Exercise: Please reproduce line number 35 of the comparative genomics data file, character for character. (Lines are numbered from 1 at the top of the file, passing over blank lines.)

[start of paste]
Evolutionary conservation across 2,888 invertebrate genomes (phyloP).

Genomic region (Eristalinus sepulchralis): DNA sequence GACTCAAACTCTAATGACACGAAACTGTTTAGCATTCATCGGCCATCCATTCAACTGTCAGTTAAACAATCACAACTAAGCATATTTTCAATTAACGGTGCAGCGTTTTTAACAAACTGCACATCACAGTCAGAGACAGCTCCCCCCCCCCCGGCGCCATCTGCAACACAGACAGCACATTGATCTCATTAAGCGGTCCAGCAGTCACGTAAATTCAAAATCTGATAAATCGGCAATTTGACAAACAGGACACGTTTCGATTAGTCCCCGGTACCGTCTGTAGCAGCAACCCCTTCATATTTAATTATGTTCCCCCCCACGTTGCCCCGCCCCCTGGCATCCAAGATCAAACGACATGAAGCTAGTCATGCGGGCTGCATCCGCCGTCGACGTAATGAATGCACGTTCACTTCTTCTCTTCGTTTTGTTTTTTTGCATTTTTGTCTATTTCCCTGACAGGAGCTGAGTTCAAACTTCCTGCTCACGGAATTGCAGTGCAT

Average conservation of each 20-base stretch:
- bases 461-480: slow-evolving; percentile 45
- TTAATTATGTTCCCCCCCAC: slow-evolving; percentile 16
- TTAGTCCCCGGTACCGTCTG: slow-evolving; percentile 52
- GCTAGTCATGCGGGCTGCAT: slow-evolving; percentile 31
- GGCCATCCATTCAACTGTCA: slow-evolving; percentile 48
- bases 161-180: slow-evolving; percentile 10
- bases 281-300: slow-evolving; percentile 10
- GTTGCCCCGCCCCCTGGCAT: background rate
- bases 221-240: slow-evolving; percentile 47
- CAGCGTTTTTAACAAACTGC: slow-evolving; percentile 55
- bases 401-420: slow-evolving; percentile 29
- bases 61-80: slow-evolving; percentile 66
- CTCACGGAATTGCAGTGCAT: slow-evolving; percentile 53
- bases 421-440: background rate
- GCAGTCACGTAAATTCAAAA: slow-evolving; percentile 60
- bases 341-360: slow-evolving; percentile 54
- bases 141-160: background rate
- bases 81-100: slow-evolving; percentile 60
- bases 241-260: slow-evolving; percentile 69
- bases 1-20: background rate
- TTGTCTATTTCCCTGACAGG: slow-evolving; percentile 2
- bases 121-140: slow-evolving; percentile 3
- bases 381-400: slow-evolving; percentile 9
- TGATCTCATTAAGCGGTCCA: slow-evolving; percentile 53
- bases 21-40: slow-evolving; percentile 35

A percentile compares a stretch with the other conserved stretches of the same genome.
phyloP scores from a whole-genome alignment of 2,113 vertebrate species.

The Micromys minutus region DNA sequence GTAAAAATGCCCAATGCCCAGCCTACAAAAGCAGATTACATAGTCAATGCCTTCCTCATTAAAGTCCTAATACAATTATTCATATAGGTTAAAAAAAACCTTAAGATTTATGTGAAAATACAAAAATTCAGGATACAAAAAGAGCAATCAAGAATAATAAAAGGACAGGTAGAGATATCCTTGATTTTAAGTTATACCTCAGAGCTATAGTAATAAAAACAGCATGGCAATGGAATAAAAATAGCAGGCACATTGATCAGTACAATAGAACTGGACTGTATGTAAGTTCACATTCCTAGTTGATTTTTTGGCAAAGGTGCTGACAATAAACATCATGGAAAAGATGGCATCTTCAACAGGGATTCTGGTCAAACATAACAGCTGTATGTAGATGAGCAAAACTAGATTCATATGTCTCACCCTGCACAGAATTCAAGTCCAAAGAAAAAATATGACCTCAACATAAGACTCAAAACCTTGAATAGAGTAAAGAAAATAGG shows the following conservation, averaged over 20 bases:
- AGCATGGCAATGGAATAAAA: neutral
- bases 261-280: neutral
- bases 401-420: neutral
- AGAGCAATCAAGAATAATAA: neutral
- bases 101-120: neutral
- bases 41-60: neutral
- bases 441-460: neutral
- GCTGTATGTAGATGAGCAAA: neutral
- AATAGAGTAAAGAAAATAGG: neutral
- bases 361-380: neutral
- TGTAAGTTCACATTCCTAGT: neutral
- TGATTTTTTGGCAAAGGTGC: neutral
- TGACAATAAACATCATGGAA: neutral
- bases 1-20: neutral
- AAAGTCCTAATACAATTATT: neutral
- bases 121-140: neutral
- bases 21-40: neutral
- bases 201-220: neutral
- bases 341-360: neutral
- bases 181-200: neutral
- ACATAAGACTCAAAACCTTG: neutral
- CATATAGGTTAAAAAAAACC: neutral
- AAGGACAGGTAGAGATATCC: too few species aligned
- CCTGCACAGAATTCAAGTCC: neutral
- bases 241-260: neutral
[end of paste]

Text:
- AGAGCAATCAAGAATAATAA: neutral